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Why a Saudi blogger faces a possible death sentence for three tweets

Hamza Kashgari's tweets on the prophet Muhammad's birthday have resulted in charges of blasphemy, apostasy, and atheism – and Saudi Arabia appears to be making an example of his actions.

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People enter and leave Riyadh's general court October 20, 2008.
Blogger Hamza Kashgari has been charged with blasphemy for tweets about the prophet Muhammad.

Fahad Shadeed/Reuters/File

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As dawn rose over Saudi Arabia on Feb. 4, the Muslim holiday marking the prophet Muhammad’s birthday, a 23-year-old business administration graduate named Hamza Kashgari posted three tweets in which he imagined himself speaking directly with the founder of Islam.

"On your birthday, I will say that I have loved the rebel in you, that you've always been a source of inspiration to me, and that I do not like the halos of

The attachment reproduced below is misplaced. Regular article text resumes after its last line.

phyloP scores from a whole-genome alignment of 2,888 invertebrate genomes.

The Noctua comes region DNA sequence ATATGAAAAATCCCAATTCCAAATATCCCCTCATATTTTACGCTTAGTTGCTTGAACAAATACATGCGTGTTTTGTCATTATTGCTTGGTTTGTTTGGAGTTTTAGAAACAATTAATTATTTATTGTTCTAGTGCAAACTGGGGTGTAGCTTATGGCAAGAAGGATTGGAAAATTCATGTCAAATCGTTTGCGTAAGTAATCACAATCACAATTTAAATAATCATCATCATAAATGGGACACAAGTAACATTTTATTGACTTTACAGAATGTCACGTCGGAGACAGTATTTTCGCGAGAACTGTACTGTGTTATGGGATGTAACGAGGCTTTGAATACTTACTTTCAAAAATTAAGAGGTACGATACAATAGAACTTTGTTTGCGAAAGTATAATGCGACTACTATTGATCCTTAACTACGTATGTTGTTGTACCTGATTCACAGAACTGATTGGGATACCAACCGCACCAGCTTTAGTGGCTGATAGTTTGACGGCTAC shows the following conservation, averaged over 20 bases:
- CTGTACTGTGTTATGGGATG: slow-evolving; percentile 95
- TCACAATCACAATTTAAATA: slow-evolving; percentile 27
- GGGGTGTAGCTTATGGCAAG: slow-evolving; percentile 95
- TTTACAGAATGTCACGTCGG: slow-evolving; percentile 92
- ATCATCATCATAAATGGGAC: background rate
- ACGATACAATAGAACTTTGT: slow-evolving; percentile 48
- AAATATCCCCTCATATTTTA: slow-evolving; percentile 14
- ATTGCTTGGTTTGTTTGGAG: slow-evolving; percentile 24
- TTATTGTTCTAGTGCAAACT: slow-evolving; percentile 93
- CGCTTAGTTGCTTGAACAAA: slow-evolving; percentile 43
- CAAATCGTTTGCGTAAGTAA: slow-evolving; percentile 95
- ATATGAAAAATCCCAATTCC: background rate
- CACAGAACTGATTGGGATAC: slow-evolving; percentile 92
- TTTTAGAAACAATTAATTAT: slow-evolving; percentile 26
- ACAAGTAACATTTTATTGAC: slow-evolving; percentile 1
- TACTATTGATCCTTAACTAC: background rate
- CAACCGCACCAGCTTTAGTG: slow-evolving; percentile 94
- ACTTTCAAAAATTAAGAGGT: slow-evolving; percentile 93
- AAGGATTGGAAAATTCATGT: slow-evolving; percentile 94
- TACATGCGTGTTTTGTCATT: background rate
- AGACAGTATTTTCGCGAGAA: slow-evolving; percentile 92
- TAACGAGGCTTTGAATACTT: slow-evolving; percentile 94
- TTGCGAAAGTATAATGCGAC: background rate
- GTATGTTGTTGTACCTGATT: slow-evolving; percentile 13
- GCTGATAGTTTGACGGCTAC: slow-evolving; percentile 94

divinity around you," read his first tweet, translated here from the original Arabic. "I shall not pray for you."

One of Mr. Kashgari’s friends noticed the tweets when he woke up. As he rushed off to work, he said to himself, “I’m afraid for him,” he recalls.

By the time the friend ended his shift, he switched on his phone to find thousands of Twitter users calling for Kashgari's execution. Furious at what they saw as insulting the prophet Mohammad, critics also created a Facebook page called: “The Saudi people want the execution of Hamza Kashgari.” The next day, a famous Islamic activist, Sheikh Nasir al-Omar, used his daily YouTube lesson – watched by thousands online – to call Kashgari a blasphemer.

Kashgari’s friends sent him a short message: Run.

He fled, but only got as far as Malaysia before being deported back home to face charges of blasphemy, apostasy, and atheism – charges that carry a death sentence in Saudi jurisprudence. But Kashgari's trials are not just about three phrases of 140 characters or less. They stem from broader tensions in the kingdom of Saudi Arabia, where the monarchy has in recent years pushed back on the more conservative religious establishment but is now – in the wake of Arab revolts around the region – anxious to shore up support.

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